What CTO means to me

One of my favorite things about the role of CTO is how different the role is at different companies. Early on it basically means technical cofounder or at least first technical team member. As the company grows, it can evolve in either the technical direction or management direction or a hybrid of both. Some CTOs are more like lead architects and oversee solely the technical decision making on the engineering team. Greg Brockman has a good take on this, as does my favorite CTO thought leader Camille Fournier (you’ve read her book, right?).

Suffice it to say, it’s a role that can be many things depending on the needs of the company and the strengths of the individual filling the role.

For me, the role is a combination of:

  • Leader and manager of the engineering team, and sometimes the entire product team (depending)
  • Member of the executive team

I used to joke that the acronym actually stood for Chief Translation Officer because of how important it is to speak the various jargon dialects across the company. (“Reworking the model” for Excel-wizards is “pay down technical debt” for engineers.)

At its core, my responsibility as CTO is to work w/ the members of the executive team to help set and understand the objectives of the company, to translate those objectives into a technical roadmap, and then execute that roadmap successfully.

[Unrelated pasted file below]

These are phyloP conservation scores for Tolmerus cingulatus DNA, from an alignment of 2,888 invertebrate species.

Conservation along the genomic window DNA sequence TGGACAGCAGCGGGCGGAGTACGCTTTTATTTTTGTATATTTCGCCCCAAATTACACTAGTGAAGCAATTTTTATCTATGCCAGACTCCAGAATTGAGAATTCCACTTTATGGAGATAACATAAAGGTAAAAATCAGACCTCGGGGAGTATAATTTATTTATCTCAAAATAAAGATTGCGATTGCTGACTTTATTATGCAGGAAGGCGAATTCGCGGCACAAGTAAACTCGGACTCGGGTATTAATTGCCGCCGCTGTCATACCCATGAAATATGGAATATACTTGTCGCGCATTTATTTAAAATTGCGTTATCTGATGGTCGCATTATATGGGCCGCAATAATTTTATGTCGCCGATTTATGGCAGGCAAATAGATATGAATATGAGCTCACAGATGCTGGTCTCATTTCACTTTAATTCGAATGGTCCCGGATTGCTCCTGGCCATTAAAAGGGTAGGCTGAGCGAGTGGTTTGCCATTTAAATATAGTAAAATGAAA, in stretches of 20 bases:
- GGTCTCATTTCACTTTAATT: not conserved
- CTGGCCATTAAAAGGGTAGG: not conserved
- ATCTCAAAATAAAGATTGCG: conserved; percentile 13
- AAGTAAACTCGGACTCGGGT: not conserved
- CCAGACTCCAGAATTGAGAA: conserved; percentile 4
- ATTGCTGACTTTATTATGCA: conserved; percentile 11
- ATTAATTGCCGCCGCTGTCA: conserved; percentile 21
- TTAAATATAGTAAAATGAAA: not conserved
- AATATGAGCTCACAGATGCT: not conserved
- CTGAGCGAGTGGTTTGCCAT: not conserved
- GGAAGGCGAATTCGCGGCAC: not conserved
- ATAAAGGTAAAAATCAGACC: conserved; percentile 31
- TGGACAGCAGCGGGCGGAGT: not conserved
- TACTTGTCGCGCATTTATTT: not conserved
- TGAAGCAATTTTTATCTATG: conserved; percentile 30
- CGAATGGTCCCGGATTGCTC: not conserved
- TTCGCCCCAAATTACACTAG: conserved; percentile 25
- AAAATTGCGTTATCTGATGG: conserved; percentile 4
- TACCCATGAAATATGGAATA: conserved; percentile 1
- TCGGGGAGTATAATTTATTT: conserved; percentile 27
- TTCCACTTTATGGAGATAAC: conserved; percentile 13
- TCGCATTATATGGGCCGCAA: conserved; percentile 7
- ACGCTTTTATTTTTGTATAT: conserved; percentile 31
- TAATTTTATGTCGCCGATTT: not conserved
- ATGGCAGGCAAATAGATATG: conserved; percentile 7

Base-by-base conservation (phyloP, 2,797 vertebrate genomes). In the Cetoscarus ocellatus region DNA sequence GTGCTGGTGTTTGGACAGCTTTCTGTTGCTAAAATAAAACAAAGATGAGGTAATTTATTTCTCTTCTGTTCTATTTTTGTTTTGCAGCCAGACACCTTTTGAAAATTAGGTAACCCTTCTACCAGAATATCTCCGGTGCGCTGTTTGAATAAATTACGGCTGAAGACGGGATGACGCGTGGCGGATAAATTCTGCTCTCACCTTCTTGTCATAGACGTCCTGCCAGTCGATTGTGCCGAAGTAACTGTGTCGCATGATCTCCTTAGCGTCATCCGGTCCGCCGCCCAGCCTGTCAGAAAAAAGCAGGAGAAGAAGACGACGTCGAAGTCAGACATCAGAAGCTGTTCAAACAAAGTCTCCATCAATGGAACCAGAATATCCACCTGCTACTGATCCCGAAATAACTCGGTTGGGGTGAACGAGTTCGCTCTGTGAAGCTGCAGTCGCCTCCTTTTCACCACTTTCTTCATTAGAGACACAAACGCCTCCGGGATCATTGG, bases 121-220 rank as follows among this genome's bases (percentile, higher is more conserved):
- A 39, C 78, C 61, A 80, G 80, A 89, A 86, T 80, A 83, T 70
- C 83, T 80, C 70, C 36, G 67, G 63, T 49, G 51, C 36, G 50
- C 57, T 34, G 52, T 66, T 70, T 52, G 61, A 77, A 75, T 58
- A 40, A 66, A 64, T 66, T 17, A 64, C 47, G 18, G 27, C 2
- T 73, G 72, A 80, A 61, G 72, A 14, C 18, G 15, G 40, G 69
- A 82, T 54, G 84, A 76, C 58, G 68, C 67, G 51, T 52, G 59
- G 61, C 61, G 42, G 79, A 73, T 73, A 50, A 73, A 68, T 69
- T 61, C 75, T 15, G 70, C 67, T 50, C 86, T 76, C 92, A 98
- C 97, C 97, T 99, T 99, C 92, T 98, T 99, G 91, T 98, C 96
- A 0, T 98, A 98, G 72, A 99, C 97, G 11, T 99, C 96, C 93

Part of this skillset is not just engineering management but general management. Effective communication to all parts of the company, fostering a non-adversarial relationship between the product and engineering teams w/ the rest of the company, and striking the right balance of Andy Grove’s black box w/ transparency. It means knowing (or learning) how to hire and manage all types of people – engineers, designers, product managers, tech leads, and so on.

One last note. I’m not here to build a command-and-control organization. Command-and-control is pre-industrial revolution. It’s for unthinking robots who don’t want to make decisions or exercise responsibility over their fates. Other companies do that well – not us. We don’t give orders – we provide goals and we get out of your way.

We’re building a team of people who know what the goals are, have displayed competence and good judgement, and as a result have the autonomy and responsibility to make sound decisions.

Sound interesting? Drop me a line: dave@agave.com

Published by

Dave Paola